kids in our country,but help the ones that need the help. All the tests we go
      thru monthly urine tests. ocasional blood tests ect. they.have to no whos
      taking and whos not. Someone needs to set this alk straight.

    • Laurie Perro says:

      I am replying to your comment on nsaids. At age 38 I had a very bad inury. I had 3 children ages 9 months to 8 years old. Nursed everyone of them and homeschooled my oldest. That injury changed our lives forever.I couldn’t even lift a gallon of milk for the next few years. From pain patches, oxycontin for 4 yrs to the last 3 yrs of no treatment and in pain everyday. Never been arrested, never in drug treatments, I don’t even drink alcohol. Yet my Dr clearly told me he was worried about the DEA and stopped treating me. I have gained much weight and put my oldest in school last yr because I’m just in to much pain. He has been placed in honor classes. My rheumatoid Dr told me 3 months ago no more nsaids because they can cause stroke and heart attacks and I am at higher risk with clotting disorder. Now I have nothing for my pain and at best it was better then nothing. Went to ER and they gave me another nsaid that the pharmacy won’t release because of clotting problems. Mind you I have not gone to tnhe ER in yrs for any pain conditions. Xrays showed considerable worsening and my CT or MRIs are clear that I have pain daily. When I called around for a new Dr 3 yrs ago, before even getting my name to set up an appt they asked about chronic pain and informed me that they don’t see any new patients with chronic pain. Within a few weeks I refused to be treated this way and came off of 180 mg of oxycontin. Could care less about it other than I am in pain everyday. Never misused my medicine. Never ran out or switched Dr’s. I could get them off the street but I refuse. I have 3 young children to raise and they would all go without if I bought them yet they go without their Mom everyday because I am in real pain. This brings to your post on nsaids. I went back to taking 800 mg ibuprofen because it at least offers some relief and its legal. Even if its riskier then pain meds. My children have a mother that was lively and always positive. Now I hurt everyday and I’m tired of the never ending pain. I used to think I knew what pain was, I promice you, I had no idea. I live in a world that people can obtain booze for entertainment and abuse it knowing full well it has no medical use and has been the cause of innocent lives lost in accidents, arrests daily from its abuse. Yet be a 44 yr old law abiding citizen, with no negative medical or legal past and you are injured your life will change in ways you never imagined, the pain will change you when it is not controlled. The People that were abusing and selling it to kids are still getting it,its still out there. It’s the ones who are in pain who are suffering. We are the ones that it has been taking from because we don’t break the laws. A nurse mentioned I could get a Rx for medical marijuana! Are you nuts? I couldn’t function. I have done nothing wrong and don’t deserve to be treated like this or should I say untreated?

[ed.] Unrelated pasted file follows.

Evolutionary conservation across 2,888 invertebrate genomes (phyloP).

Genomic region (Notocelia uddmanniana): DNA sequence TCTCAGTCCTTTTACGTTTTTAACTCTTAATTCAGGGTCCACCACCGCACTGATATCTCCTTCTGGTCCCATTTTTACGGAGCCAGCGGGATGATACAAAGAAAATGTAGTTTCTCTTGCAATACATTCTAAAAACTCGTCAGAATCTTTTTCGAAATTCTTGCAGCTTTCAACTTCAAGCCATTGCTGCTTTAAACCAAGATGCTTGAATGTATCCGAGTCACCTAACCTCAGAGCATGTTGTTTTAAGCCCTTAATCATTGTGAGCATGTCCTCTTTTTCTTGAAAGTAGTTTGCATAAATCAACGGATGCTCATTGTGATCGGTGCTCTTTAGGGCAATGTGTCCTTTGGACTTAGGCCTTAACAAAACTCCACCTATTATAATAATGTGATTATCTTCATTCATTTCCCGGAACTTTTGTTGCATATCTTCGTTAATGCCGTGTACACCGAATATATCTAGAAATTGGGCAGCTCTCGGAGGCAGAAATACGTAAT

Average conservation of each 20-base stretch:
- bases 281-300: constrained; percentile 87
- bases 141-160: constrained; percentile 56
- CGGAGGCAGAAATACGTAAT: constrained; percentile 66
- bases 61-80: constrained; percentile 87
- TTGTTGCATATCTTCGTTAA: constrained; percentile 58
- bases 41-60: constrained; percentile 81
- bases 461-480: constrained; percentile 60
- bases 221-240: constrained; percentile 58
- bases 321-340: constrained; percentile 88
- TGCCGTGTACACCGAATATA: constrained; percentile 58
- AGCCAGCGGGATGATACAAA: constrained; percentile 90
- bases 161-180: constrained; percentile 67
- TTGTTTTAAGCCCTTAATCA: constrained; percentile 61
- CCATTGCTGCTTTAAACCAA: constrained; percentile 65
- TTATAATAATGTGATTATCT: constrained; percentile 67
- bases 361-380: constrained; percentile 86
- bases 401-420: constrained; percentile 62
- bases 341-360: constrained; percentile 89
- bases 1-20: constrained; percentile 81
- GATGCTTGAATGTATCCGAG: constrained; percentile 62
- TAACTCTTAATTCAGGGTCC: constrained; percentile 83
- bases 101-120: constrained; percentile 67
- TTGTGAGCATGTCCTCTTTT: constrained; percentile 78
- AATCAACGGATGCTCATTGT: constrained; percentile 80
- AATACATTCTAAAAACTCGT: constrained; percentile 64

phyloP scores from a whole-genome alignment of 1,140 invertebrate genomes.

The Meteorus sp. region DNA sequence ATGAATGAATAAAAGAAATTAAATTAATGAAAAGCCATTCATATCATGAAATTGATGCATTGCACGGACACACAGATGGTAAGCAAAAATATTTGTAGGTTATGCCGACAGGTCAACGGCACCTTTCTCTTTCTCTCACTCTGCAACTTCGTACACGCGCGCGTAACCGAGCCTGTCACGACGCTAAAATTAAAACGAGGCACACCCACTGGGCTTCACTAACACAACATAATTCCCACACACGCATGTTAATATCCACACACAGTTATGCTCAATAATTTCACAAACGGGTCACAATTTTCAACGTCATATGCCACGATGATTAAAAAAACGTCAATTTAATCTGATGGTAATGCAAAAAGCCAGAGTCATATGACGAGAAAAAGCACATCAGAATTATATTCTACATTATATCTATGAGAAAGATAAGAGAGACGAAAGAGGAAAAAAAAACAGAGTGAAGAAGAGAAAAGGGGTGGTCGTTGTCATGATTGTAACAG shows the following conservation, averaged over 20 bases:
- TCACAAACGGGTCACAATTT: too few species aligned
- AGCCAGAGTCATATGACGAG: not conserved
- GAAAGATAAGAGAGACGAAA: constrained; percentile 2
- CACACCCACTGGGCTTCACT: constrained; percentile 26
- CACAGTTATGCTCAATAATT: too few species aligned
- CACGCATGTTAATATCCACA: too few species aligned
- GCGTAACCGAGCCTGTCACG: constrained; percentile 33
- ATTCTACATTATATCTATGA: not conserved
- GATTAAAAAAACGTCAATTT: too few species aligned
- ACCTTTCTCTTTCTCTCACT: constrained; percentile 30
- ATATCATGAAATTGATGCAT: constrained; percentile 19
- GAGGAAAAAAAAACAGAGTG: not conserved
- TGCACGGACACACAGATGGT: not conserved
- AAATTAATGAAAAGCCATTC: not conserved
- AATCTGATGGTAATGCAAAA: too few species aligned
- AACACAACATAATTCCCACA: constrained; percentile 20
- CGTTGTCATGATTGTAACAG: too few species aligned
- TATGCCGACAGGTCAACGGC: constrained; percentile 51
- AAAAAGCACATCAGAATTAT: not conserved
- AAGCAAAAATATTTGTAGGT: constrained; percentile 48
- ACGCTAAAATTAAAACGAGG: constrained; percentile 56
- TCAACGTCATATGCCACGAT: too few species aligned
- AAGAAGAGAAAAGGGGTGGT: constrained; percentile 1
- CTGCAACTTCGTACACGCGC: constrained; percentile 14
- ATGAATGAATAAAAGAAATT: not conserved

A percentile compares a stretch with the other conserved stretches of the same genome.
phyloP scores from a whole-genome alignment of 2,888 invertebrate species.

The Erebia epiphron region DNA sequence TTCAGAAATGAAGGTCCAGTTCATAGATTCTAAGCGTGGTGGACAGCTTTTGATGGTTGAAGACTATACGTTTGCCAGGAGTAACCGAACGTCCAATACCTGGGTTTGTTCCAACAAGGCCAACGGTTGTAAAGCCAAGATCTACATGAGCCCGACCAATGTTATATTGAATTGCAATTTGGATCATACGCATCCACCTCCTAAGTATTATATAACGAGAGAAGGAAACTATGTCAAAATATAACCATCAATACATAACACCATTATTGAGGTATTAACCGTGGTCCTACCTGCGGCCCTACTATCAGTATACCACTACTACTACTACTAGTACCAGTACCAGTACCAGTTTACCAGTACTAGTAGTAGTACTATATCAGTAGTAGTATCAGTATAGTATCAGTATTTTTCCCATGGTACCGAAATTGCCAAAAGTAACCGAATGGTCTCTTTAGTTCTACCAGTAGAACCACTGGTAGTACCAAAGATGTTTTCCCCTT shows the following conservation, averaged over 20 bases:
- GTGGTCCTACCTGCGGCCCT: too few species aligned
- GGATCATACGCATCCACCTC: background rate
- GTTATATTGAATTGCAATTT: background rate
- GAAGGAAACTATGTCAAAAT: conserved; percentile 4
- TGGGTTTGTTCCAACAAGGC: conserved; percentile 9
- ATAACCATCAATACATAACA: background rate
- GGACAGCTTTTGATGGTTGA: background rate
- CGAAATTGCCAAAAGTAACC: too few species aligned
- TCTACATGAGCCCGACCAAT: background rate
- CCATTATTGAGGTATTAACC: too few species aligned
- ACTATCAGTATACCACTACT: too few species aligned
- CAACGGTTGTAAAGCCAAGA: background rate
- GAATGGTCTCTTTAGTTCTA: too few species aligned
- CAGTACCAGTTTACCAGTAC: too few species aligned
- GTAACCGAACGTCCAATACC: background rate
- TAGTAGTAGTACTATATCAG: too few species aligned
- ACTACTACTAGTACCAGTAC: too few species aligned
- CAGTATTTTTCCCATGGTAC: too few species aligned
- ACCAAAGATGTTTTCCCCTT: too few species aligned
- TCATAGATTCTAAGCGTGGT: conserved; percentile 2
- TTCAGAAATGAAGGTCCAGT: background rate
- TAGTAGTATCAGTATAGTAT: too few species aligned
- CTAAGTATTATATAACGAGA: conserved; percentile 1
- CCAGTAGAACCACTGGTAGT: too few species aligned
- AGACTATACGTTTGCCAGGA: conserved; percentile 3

• lisa crumpler says:

        laurie,
        you hit the nail on the head with everything you said.it is a very messed up situation.A situation that needs a solution because it is wrong to continue to punish people who have chronic illnesses.We are the ones paying the price for other peoples poor judgement.

      • Sus says:

        I’m in the same situation as all of you, but I was able to complete two years of law school with the pain under control. I can not find ANY law that does anything other than encourage doctors to HELP us, yet the doctors and pharmacies only give us grief – pointing to their own personal “beliefs” about pain medication. Chronic pain is so different than something you know will hael If you are interested in helping with a class action lawsuit, email me at wings volunteers (all one word, lower case) at the Y account. I’m fed up with paying the price for those who PURPOSELY used these meds for “fun”, when all they do for us is take away some of the pain so we can function. This is AMERICA! They can NOT do this, and where are the scholarly sources for all the bs they are using to harass those of us for whom the medication works? And, how many doctors realize that chronic pain patients will never use this as “fun”, because our bodies are not built that way when we are in debilitating pain? It’s time to sue the h*ll out of several people and organizations, and the more of us, the better.